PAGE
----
Tuesday, October 7, 2014

Visualizing RNA-seq alignments with fusions: is there anything better than IGV?

I was recently working on improving the module for generating alignments with annotated fusion-supporting reads in the context of InFusion pipeline for fusion gene and chimeric transcript discovery from RNA-seq data. Once you have such alignment in BAM format it is quite useful to visually inspect the reads supporting fusion breakpoint (junction between fused genes or transcripts). First of all it is a good sanity check to see if the prediction makes sense. Additionally, inspecting the coverage around the breakpoint might give some hints if the prediction is false positive.

So far I was using IGV for this purpose and it was working nicely for me. One cool thing about IGV is that it allows to color reads by any SAM record tag. This makes possible to color-code reads belonging to the same fusion based on a custom tag which is assigned by InFusion. IGV also allows splitting the screen to visualize both parts of the fusion (sadly without zooming). You get to see something like this:

When checking several fusion predictions I noticed that IGV was not showing some fusion-supporting alignments. Later I figured out that this was due to a configuration setting of a maximum number of reads displayed. But at first I thought - why not try using something else? There are tons of genome browsers out there.

I tested several popular of them, but none worked as good as IGV. See my comments below.

Important note: all software was tested on Ubuntu 12.04 x64.

In my tests I was trying to visualize a certain region of a BAM file that according to prediction has a fusion breakpoint. This how the region looks in IGV v2.2.2:

As you can see reads belonging to fusions are shown in different colors based on a custom SAM record tag. This allows to easily distinguish between the fusion-supporting and "normal" alignments. Another very nice feature is the coverage track. It makes possible to see the overall coverage level in the region and visually detect any suspicious peaks.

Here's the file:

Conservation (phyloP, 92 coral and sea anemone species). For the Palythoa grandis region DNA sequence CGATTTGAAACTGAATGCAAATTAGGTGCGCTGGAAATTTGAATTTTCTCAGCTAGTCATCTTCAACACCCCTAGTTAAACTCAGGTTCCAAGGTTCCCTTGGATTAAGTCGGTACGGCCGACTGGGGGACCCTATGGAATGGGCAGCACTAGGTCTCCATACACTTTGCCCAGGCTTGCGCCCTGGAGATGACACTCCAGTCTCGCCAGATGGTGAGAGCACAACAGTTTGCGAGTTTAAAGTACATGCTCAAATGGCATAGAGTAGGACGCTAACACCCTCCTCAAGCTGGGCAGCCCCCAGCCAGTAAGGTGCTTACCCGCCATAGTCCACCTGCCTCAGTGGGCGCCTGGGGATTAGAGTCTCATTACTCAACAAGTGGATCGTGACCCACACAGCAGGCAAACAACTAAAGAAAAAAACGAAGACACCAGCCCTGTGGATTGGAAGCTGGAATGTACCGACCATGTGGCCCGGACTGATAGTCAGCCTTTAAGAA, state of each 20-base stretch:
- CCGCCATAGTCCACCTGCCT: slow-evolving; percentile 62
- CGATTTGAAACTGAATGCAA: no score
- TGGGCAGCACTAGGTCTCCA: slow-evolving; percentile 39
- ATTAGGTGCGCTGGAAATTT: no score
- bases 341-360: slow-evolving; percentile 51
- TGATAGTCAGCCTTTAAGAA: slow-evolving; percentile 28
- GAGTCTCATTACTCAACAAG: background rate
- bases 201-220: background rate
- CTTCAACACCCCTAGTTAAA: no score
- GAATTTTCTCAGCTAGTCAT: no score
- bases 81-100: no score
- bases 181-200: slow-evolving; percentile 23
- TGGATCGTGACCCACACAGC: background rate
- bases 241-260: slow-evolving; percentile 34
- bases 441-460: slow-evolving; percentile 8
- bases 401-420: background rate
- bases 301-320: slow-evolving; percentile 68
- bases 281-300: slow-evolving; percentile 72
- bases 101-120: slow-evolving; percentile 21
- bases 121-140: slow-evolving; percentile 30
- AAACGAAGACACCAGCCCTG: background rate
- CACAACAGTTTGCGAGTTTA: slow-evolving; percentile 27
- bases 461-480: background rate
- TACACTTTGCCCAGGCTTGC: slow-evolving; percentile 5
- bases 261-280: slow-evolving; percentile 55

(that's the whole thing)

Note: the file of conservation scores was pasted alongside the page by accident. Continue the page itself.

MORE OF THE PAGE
Now let's see how other browsers display the same region.

IGB v8.1.11. I loaded the BAM file and successfully zoomed to the region. At first I was not able to see any reads, however after clicking on "Optimize track height" the reads appeared. Unfortunately it was not possible to color reads by arbitrary tag and I could not find an option to search for a read by name. So it was not easy to find and inspect fusion-supporting alignments:

GenomeView 2450. As previously I loaded the BAM file and zoomed to the region of interest. Only certain number of reads was shown. Also as I understand this browser has a fixed color-scheme for reads. Therefore it was not possible to visualize fusion supporting reads:

Tablet v1.14.04. I loaded the BAM file and tried to jump to the desired base in the chromosome, however the software crashed complaining that the BAM file is not sorted or index is missing (which was not true). I also tried to search by name for a certain read supporting the fusion breakpoint in order to quickly zoom to the location. The read was found successfully, but once again when I tried to go the location of the read the software crashed.

Update 08.10.2014: The developers replied very quickly to my bug-report. The issue was due to one alignment record in the BAM file having wrongly formatted CIGAR. After fixing this record the region was shown successfully. Searching read by name is a very handy feature of Tablet. However the coloring by tag is not supported. One possible solution to mark fusion-supporting reads is to assign read groups to them, but this would require some additional work.

Savant v2.0.5. I loaded the BAM file, but unfortunately when I zoomed to the region of interest the data track was flickering and it was not possible to see anything. I reported the issue to the developers. Here how it looks on a screenshot:

Conclusion. Although the bugs in the software might be fixed in future versions, at the current moment IGV remains the best browser to visualize RNA-seq alignments with fusion genes. I suppose the same true (and some people agree) for visualization of structural variations in WGS-data.